(common grammar, spelling, vocabulary, page-count, etc.):
|Well written, detailed. Exceed the requirements and the least amount of errors
||Written with strong points. Met the most requirements and a few minor errors
||A typical explanation. Met the average requirements and some errors
||Lacking in reasoning. Met the bare minimum requirements with more errors than expected
||Written with little to no explanation. Met the least number of requirements with numerous errors
Final Grade: _____ out of 125 points
Battershill, Claire, and Ross, Shawna. Using Digital Humanities in the Classroom: A Practical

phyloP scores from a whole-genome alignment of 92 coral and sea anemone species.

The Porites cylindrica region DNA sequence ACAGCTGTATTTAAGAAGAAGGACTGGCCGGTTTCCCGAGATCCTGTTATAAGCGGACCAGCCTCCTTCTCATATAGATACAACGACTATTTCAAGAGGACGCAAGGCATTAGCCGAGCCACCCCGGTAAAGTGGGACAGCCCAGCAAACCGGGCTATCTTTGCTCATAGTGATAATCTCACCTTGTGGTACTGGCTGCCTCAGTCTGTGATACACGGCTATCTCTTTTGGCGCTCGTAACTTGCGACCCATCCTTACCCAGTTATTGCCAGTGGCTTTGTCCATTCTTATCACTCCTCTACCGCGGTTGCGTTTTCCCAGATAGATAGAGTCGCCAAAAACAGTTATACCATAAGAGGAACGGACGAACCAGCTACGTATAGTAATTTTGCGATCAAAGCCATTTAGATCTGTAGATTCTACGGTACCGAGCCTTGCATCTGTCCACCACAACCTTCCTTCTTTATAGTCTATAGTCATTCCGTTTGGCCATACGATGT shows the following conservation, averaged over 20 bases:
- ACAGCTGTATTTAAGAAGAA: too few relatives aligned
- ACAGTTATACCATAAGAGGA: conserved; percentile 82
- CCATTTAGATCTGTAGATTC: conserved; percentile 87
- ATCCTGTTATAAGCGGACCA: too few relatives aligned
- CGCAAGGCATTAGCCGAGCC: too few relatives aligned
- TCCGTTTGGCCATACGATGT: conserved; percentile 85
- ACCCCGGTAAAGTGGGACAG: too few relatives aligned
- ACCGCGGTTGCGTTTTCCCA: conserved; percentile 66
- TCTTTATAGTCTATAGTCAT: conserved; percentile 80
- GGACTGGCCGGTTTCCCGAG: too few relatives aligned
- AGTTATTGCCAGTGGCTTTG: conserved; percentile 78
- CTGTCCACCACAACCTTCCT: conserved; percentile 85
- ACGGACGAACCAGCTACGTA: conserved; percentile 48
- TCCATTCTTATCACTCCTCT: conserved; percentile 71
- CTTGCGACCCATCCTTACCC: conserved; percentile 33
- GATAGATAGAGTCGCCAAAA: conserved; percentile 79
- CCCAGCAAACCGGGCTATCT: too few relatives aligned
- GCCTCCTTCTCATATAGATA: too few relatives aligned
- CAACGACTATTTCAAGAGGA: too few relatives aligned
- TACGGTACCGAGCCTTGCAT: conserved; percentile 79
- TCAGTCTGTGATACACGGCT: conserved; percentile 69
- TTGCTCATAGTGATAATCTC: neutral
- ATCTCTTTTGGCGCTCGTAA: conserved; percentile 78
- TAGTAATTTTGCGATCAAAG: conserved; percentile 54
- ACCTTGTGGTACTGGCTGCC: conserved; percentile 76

Introduction for Teachers, Lecturers and Students. Bloomsbury Academic, 2017.
Bissonette, Melissa B. “Teaching the Monster: Frankenstein and Critical Thinking.” College
Literature, vol. 37, no. 3, 2010, pp. 106-0_9, ProQuest,
Dalbello, Marija. “A Genealogy of Digital Humanities.” Journal of Documentation, vol. 67, no.
3, 2011, pp. 480-506, ProQuest, http://proxymu.wrlc.org/login?url=https://search-
Fan, Lai-Tze. “”Efficient” Creativity and the Residue of the Humanities.” English Studies in
Canada, vol. 40, no. 2, 2014, pp. 19-24, ProQuest,
Freese, Stephanie F. The Relationship between Teacher Caring and Student Engagement in
Academic High School Classes, Hofstra University, Ann Arbor, 1999, ProQuest,
Koehler, Adam. Composition, Creative Writing Studies and the Digital Humanities. Bloomsbury
Macdonald, D.L., Scherf, Kathleen, ed. Frankenstein, or, The Modern Prometheus. By Mary